76 Prepping for the hols — what about the fish tank?
You’ve got the flights booked, or the tents packed, and you’re bristling with excitement. Two weeks of sun and hedonism await. Now, about that fish tank…
Should I, or shouldn’t I feed while I’m gone? That’s what everyone wants to know. The answer will depend a lot on your fish. If you’ve got a single, plump ambush predator that can go for weeks between meals in the wild, then the answer should be obvious. If you’ve got a community tank of assorted bits, all with different feeding rates, then the need for intervention increases.
For a weekend away, you can usually skip feeding. The only time this becomes an issue is when you have either fry or fish that graze perpetually — seahorses and anthias are good examples.
For the less confident aquarist, weekend blocks and sticks are available. However, how they last is down to how ravenous your fish are. I’ve seen whole sticks reduced to nothing within minutes of hitting substrate. With bigger fish, I’ve seen them go down the hatch in one.
Avoid the temptation to ‘uberfeed’ just before you go. Loading your fish up with heaps of protein before leaving them is a recipe for disaster — they won’t slowly digest and store the food, they’ll excrete it. That’ll lead to a surge in ammonia, and with all the extra solid waste being produced, you run a heightened risk of clogging filter foams; a perfect storm for a tank crash.
For a week’s absence, feeding will be needed. So, what are the options?
Trust a friend — you could call on a friend to ‘fishsit’ for you, but that’s risky if they’re not fishkeepers themselves. If you know how much food your fish eat in one sitting, then you could make up a series of pre-weighed ration bags — small freezer bags with a little flake, pellet, tablet and freeze-dried food to be added daily, taking the guesswork out of it.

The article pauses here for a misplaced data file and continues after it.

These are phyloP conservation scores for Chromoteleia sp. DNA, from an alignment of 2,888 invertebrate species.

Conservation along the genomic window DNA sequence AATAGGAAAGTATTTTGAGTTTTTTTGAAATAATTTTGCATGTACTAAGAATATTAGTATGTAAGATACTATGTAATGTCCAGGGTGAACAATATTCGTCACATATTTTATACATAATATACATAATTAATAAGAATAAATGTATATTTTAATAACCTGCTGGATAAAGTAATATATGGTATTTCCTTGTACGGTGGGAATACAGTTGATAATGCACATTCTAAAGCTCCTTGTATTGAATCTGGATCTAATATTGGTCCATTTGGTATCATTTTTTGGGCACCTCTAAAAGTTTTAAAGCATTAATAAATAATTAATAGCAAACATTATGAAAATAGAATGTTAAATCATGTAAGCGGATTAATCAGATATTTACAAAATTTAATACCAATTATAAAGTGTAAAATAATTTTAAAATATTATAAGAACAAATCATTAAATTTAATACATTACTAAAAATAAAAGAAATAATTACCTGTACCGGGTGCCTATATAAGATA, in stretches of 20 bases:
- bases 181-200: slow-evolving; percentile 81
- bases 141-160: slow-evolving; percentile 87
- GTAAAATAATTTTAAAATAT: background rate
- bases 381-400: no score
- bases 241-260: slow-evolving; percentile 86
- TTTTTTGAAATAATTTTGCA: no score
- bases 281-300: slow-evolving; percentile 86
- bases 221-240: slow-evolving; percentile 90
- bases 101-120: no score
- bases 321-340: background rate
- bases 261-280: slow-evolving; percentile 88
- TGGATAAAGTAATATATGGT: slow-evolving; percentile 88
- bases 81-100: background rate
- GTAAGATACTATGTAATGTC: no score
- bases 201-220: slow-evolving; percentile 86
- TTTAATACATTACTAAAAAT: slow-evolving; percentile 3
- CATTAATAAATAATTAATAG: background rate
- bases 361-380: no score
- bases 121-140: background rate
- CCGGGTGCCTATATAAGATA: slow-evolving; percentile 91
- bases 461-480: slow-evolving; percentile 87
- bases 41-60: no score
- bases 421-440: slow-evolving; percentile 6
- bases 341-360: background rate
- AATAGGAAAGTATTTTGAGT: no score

Feeding blocks can be hit and miss. There are anecdotal reports of white ‘plaster of paris’ type blocks that refuse to dissolve properly, leaving the aquarist to come home to a perfectly formed lump still sat in the tank, and starving fish. Some are reported to dissolve too quickly, impacting water chemistry and quality in the process. Still, for the best part they serve a purpose, and many aquarists get on fine with them. Note that because of the nature of ‘dissolving to function’ they will impart themselves on the water, and a water change on your return will be required.
Other holiday feeders come in a low protein gel packaging, like those from Tetra. These allow the fish to fill their bellies while not Got algae grazers? Harvest algae on flattened stones in advance of your holiday by keeping them under bright lights somewhere. The algae won’t die in the tank, and will give the grazers something to work on. producing too much waste, and are a dream to use. However, like the sticks, they can be too tempting and easy for some fish to eat in one go — I’ve seen Clown loach demolish the whole tub in minutes.
Grazers, like those from Vitalis, are a good balance of nutrition and solidity. Though tasty and rich-smelling, they are firm enough that fish cannot eat them in one go — it takes work to slowly grind them down.
Automated feeders, like those from Tetra, Eheim, Fluval, Interpet and Fishmate, will care for your tank for up to the 14-day mark. The obstacles to using an automated feeder are fitting it to the tank, and keeping the food inside dry — especially if it’s being suspended directly over a hot, humid aquarium.
The latter point is addressed in some designs by a mixture of tight seals and/or airline connections. Connecting a feeder to an air pump ensures a flow through, denying moisture the chance to accumulate. Always use an automatic feeder for a few days before going away, to familiarise yourself with how it works, and to fine tune the feed quantities used.
What are you doing about your fish while you’re on holiday?
Feeding blocks are designed to dissolve slowly, releasing the food inside.
Vitalis holiday grazer.
Tetra holiday food. Use your automatic feeder for a few days before you go, to ensure it’s set up properly.